Seville, the capital of Andalusia is a city with a lot of different things to offer. Next to enjoying some amazing tapas, there are quite some sights to visit and more hidden neighborhoods to discover. This makes it a city worth a city trip on its own, however for me it was part of a 2-week Andalusia itinerary. I would definitely go back once to spend a little more time in Seville and to be able to also discover al the hidden gems and discover more bars and restaurants. Okay, time to start! What should you do and where should you go? You’ll read all about it in this Seville City Guide.
The first highlight in Seville is Metropol Parasol. Metropol Parasol is a modern wooden construction with an amazing view over Sevilla from a height of 28,5 meters. The square where the construction is located is often home to events and on the ground floor you’ll find several bars and restaurants. Entree fees are €2.
Plaza de España really, really impressed me! I knew it would be large from the several pictures I saw before, but it is crazy big (the diameter is 170 meters). Plaza de España is the most famous square of Seville and probably the most famous sight as well. I would recommend visiting early in the morning or later in the afternoon to catch some beautiful light. Thereby, it is a great location to just relax and read a book and watch the world go by. Plaza de España is located in “Parque de Maria Luisa” and is free to visit.
Another sight we visited was the Hospital de Los Venerables. Actually, this is a sight that isn’t too popular and often not even mentioned in the top 10 sights of Seville. The place is a former hospice for priests. Especially the paintings in the church are really beautiful. The entry is €10.
The royal Alcazar is a popular sight I didn’t visit myself. Reason for this were the long waiting lines and after having visited the Alhambra in Granada and several sights in Seville already, we didn’t want to spend too much time waiting. However, in a complete Seville City Guide overview, the Alcazar should be on the list.
Also in Seville, there is a lot to discover. However, just strolling around the little alleys and taking a turn left or right when you feel like it brings you to lovely places, little squares and more. Of course, this is also something we did and we stumbled upon some pretty spots.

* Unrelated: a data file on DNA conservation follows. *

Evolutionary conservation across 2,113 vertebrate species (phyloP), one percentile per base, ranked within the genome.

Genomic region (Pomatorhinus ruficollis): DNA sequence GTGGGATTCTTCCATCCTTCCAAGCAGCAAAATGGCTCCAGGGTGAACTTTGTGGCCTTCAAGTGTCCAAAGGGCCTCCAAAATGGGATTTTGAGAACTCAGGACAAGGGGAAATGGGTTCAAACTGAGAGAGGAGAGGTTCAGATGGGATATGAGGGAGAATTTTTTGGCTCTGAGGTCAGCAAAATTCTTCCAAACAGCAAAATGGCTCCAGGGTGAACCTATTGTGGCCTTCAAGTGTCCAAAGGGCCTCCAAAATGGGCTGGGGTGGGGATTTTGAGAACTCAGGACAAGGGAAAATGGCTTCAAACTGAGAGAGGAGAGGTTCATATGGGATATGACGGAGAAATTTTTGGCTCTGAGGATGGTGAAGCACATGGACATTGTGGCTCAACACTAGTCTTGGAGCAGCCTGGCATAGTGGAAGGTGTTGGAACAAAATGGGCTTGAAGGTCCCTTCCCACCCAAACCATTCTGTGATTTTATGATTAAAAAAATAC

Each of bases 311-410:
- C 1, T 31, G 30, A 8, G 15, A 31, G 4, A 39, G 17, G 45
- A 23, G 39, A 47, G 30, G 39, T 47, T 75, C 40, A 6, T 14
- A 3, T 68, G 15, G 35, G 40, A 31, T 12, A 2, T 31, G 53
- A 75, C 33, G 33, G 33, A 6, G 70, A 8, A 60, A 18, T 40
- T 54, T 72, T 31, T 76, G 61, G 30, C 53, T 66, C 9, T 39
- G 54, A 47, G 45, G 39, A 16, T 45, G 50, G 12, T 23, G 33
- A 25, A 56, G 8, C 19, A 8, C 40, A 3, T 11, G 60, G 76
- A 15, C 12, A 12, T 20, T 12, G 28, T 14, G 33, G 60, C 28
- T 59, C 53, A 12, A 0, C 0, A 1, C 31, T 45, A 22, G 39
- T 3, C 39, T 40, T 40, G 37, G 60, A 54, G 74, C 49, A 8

One of the most populair neighbourhoods of Seville is Triana, opposite of the Guadalquivir river. Triana is also seen as the origin of Flamenco. At Calle Betis you’ll find several bars and restaurants and you can see this as the slightly off the beaten track and more local neighbourhood. Unfortunately, we did only spend an afternoon here, but if I could go back I would also have some nice tapas in this area.
El Rinconcillo is a must visit when in Seville. This is the oldest bar in town (1670!) and it is already worth a visit for both interior and exterior. What I loved about this place, is that it is famous among tourist but locals tend to come here a lot too! We went here around lunch time for some tapas and a glass of wine.
It is too bad that I personally haven’t visited one of the rooftop bars that Seville has. However, apparently there are many! Normally, I always do love to visit a good rooftop bar during the day or evening, therefore, I will still give you the tip to look for and visit a nice rooftop bar. (See some inspiration here)
We ended up twice in the same street for dinner, which was around Bodeguita La Parihuela located in Alfalfa. We had good tapas here, so in case you have no idea where to go for food – this is definitely a recommendation.
We didn’t have an extensive breakfast everyday, but one of the days we enjoyed a full brunch at La Cacharreria de Sevilla. A small place with nice breakfast bowls and sandwiches. You can sit inside, however we were lucky to catch a place outside in the morning sun. Unfortunately, we haven’t tried many other breakfast spots, but definitely check out this list from the Culturetrip also mentioning this specific spot.
Close to our hotel (Patio de las Cruces, definitely a good price/quality ratio) we found the bar El Tenderete. It was completely packed every night and people were drinking beers on the street in front of bar. Have a look when you are in the neighbourhood. The bar – and hotel – are both located in Alfalfa.